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Questions for Dr. Kennedy
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Stroke
Posted by: Daniel
Date: April 15, 2004 6:39 PM

My brother is 63 years old. He is basically fit and in good health. He had a severe stroke two months ago. While he is gradually recovering his speech and has no mental disorder nor short term memory problems, his left shoulder, arm and leg are completely paralyzed, and not improving at all. How likely is it for his left side to "wake up," and when? I'm told that most of the mobility should be recovered during the early days of a stroke.

RE: Stroke
Posted by: Ron Kennedy, M.D.
Date: April 15, 2004 10:31 PM

First of all, your brother is not in good health if he had a stroke. Strokes do not happen in people who are in good health. If you mean he was walking, talking, eating, sleeping, happy, physically strong, etc. then OK, but not in total good health. Two items can be implicated in stroke, and they are equally important. One is the health of the vascular system, the other is the health of the blood which flows through the vascular system. The latter can change the flow characteristics of the blood. In any circumstance, the task is two fold: (1) to insure that another stroke does not happen and (2) help resolve the effects of the first stroke. In both cases he needs to be evaluated by a doctor who understands these problems and how they can be corrected. Hint: mainstream medicine has not a clue. For vascular disease the solution is chelation therapy. Most of the doctors on this website are good at that. For the condition of the blood, you may have a very hard time finding someone who can evaluate that, including the flow characteristics (a science called "rheology"). If you call a doctor and that person knows what “rheology” is all about, you may have a live one. If that word is foreign to that person, keep looking and don't waste your time. Of course, you want to be sure you are not dealing with a large carotid or other cerebral artery blockage, but I presume that has already been considered and ruled out. Almost all docs know to do that. So much for prevention of future strokes.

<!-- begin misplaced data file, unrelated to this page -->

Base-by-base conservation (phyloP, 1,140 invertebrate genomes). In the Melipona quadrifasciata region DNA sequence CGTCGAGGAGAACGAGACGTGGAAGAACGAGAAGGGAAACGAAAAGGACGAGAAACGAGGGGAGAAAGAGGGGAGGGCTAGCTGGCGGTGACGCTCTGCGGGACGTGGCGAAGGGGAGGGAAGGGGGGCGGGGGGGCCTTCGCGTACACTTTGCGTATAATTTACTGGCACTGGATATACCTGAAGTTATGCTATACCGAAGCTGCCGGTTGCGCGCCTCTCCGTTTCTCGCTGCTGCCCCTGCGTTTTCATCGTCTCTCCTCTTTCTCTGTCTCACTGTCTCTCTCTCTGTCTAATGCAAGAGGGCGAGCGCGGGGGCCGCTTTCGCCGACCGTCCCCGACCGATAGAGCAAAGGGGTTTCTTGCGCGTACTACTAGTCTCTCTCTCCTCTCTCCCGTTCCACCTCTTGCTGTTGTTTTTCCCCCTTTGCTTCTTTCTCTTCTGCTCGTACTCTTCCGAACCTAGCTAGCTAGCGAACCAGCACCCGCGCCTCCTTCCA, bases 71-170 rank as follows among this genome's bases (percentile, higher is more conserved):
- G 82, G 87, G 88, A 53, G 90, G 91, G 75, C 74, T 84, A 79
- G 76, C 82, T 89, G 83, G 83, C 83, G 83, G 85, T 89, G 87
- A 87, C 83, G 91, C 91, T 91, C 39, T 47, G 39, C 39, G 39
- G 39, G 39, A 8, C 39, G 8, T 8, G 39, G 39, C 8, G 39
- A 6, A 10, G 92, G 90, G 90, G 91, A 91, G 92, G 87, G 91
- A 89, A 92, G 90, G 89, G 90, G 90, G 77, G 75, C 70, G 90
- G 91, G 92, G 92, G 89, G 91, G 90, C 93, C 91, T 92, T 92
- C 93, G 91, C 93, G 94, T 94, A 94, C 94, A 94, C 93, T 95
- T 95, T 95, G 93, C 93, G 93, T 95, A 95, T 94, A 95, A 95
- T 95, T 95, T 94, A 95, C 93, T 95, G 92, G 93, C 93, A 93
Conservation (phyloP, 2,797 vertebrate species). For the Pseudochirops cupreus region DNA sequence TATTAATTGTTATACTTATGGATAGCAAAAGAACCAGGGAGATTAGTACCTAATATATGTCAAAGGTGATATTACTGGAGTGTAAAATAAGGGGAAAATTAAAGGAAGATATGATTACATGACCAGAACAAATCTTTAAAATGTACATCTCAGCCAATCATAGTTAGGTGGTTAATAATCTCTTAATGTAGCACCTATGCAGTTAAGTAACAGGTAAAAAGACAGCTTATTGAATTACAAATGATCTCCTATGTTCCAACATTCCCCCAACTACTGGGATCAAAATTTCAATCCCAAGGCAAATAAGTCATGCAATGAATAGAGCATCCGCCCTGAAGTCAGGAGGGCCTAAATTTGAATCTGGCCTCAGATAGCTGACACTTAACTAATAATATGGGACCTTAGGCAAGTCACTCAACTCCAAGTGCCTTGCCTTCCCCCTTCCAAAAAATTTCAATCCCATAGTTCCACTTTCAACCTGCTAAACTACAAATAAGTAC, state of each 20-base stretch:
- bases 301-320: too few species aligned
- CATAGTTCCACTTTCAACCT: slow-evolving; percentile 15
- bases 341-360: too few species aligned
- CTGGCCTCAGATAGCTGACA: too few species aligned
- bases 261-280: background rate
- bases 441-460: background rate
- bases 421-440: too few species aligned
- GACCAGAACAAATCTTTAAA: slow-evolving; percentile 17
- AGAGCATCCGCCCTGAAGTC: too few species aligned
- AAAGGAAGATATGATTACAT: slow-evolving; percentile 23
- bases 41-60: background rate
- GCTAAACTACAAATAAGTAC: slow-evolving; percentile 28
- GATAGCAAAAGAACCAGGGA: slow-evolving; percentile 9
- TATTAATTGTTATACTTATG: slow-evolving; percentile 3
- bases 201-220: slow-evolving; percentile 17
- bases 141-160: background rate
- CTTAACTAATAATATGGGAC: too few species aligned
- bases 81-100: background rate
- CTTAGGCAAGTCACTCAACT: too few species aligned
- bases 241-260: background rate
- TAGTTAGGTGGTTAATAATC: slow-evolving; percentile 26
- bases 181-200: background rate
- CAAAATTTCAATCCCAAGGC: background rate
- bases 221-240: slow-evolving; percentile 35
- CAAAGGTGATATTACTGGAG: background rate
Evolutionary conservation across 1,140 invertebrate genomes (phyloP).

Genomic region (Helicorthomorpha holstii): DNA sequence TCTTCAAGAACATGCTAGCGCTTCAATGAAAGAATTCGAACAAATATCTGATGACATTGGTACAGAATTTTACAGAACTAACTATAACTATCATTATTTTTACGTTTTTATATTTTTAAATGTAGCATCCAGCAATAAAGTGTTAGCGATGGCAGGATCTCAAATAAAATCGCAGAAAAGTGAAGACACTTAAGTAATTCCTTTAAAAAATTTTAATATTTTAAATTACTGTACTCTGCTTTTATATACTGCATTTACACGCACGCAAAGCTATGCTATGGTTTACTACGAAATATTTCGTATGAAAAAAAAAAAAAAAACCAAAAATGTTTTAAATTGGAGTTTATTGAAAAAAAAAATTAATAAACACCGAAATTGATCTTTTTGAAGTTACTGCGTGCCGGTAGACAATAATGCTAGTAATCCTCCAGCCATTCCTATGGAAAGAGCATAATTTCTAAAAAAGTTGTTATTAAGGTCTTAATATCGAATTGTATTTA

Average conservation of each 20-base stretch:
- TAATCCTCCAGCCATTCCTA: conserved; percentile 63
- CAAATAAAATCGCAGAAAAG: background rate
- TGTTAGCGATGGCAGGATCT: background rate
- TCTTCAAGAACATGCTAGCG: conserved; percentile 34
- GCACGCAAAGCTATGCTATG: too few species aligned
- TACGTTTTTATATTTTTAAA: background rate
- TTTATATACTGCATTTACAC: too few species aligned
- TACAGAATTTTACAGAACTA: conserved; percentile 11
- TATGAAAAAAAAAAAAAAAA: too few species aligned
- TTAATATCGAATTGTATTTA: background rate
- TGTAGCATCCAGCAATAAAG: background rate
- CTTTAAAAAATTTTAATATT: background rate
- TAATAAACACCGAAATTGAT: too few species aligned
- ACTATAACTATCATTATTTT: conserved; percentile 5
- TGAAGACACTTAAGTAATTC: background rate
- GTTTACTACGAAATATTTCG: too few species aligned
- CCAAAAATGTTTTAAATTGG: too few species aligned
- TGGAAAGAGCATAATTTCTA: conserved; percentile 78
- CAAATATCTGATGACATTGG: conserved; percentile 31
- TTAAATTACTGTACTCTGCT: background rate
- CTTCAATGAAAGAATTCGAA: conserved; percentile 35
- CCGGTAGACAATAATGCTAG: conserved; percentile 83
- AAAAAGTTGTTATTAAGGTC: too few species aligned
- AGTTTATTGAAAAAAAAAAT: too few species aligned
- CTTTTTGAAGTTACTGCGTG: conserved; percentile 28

As to prognosis from this point, that depends in part on what you do at this time. The sooner you can get your brother to the right doctor, the better the long-term outlook. In addition to the above modalities, I suggest you consider hyperbaric oxygen therapy. The problem with stroke is two-fold: (1) some cells die and are never coming back, (2) surrounding those cells is a "penumbra" of cells which have not died and are "sleeping." If they "wake up," you get return of function, if not then no return. Chelation therapy, improving the rheology, IV hydrogen peroxide therapy, a nutritional "overhaul," and hyperbaric oxygen therapy all help that penumbra of cells. It comes down to getting the right doctor in a hurry since left untreated progressively more of the penumbra cells will die than if left untreated. Again, mainstream medicine is relatively clueless. You need the right doctor.

RE: Stroke
Posted by: Daniel
Date: April 16, 2004 5:30 AM

I forgot to mention that my brother underwent neurosurgery in order to get relief from a disk hernia in his back. About two hours after the operation a stroke occured. The surgeon himself says that the stroke was caused by the operation, possibly because of the patient's position such an operation requires. Another factor is that while the operation was scheduled to last 45 minutes, it took 5 hours to finish the job due to unanticipated complications. After thorough examinations of various kinds, the medical team confirmed my brother has no inherent predisposition for strokes. This is why I stated my brother is basically a healthy person. My concern now is for my brother to recover what is recoverable, and I will seek advice in line with your recommendations.

RE: Stroke
Posted by: Ron Kennedy, M.D.
Date: April 16, 2004 2:59 PM

I am interested to know on what basis the medical team has concluded your brother has no inherent tendency to strokes. As far as I know not everyone who has a five hour surgery has a stroke. In fact I imagine the percentage would be rather small. I will stick by the assertion that your brother has a tendency to stroke which was brought out and manifested by the stress of surgery. I would love to put a droplet of his blood under a dark field microscope.



This Thread has been closed

 




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